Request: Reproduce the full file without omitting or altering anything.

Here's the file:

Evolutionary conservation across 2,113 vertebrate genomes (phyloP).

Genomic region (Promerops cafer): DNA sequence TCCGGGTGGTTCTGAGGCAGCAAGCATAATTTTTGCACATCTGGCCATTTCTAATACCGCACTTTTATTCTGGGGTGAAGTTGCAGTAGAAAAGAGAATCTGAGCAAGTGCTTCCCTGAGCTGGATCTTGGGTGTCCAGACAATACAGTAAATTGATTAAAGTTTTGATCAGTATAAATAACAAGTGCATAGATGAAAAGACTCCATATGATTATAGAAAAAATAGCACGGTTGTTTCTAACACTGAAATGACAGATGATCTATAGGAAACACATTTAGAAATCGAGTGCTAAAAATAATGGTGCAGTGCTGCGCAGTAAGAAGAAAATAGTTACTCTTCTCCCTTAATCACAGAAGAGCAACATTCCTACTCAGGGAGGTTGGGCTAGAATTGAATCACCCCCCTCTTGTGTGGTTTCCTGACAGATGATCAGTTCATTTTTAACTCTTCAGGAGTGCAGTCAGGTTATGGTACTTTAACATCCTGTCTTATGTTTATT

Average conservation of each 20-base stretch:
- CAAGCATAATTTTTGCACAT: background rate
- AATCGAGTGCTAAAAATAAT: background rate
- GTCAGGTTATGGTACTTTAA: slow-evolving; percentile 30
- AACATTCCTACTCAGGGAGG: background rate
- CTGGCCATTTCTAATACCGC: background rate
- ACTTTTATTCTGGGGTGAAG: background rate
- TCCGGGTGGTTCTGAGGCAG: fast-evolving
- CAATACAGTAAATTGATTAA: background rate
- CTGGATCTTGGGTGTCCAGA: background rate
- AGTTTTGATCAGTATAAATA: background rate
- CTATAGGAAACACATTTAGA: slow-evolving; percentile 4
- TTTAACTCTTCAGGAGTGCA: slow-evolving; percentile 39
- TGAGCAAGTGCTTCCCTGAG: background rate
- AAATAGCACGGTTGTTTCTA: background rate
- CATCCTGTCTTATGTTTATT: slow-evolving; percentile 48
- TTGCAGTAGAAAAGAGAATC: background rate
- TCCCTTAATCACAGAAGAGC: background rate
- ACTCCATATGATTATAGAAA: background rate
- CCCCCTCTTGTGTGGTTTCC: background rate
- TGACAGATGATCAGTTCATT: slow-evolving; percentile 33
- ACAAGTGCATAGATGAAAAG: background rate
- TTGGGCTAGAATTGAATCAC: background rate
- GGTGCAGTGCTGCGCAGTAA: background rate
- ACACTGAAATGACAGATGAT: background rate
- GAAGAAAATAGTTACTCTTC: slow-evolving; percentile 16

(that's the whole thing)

Evolutionary conservation across 2,113 vertebrate genomes (phyloP).

Genomic region (Promerops cafer): DNA sequence TCCGGGTGGTTCTGAGGCAGCAAGCATAATTTTTGCACATCTGGCCATTTCTAATACCGCACTTTTATTCTGGGGTGAAGTTGCAGTAGAAAAGAGAATCTGAGCAAGTGCTTCCCTGAGCTGGATCTTGGGTGTCCAGACAATACAGTAAATTGATTAAAGTTTTGATCAGTATAAATAACAAGTGCATAGATGAAAAGACTCCATATGATTATAGAAAAAATAGCACGGTTGTTTCTAACACTGAAATGACAGATGATCTATAGGAAACACATTTAGAAATCGAGTGCTAAAAATAATGGTGCAGTGCTGCGCAGTAAGAAGAAAATAGTTACTCTTCTCCCTTAATCACAGAAGAGCAACATTCCTACTCAGGGAGGTTGGGCTAGAATTGAATCACCCCCCTCTTGTGTGGTTTCCTGACAGATGATCAGTTCATTTTTAACTCTTCAGGAGTGCAGTCAGGTTATGGTACTTTAACATCCTGTCTTATGTTTATT

Average conservation of each 20-base stretch:
- CAAGCATAATTTTTGCACAT: background rate
- AATCGAGTGCTAAAAATAAT: background rate
- GTCAGGTTATGGTACTTTAA: slow-evolving; percentile 30
- AACATTCCTACTCAGGGAGG: background rate
- CTGGCCATTTCTAATACCGC: background rate
- ACTTTTATTCTGGGGTGAAG: background rate
- TCCGGGTGGTTCTGAGGCAG: fast-evolving
- CAATACAGTAAATTGATTAA: background rate
- CTGGATCTTGGGTGTCCAGA: background rate
- AGTTTTGATCAGTATAAATA: background rate
- CTATAGGAAACACATTTAGA: slow-evolving; percentile 4
- TTTAACTCTTCAGGAGTGCA: slow-evolving; percentile 39
- TGAGCAAGTGCTTCCCTGAG: background rate
- AAATAGCACGGTTGTTTCTA: background rate
- CATCCTGTCTTATGTTTATT: slow-evolving; percentile 48
- TTGCAGTAGAAAAGAGAATC: background rate
- TCCCTTAATCACAGAAGAGC: background rate
- ACTCCATATGATTATAGAAA: background rate
- CCCCCTCTTGTGTGGTTTCC: background rate
- TGACAGATGATCAGTTCATT: slow-evolving; percentile 33
- ACAAGTGCATAGATGAAAAG: background rate
- TTGGGCTAGAATTGAATCAC: background rate
- GGTGCAGTGCTGCGCAGTAA: background rate
- ACACTGAAATGACAGATGAT: background rate
- GAAGAAAATAGTTACTCTTC: slow-evolving; percentile 16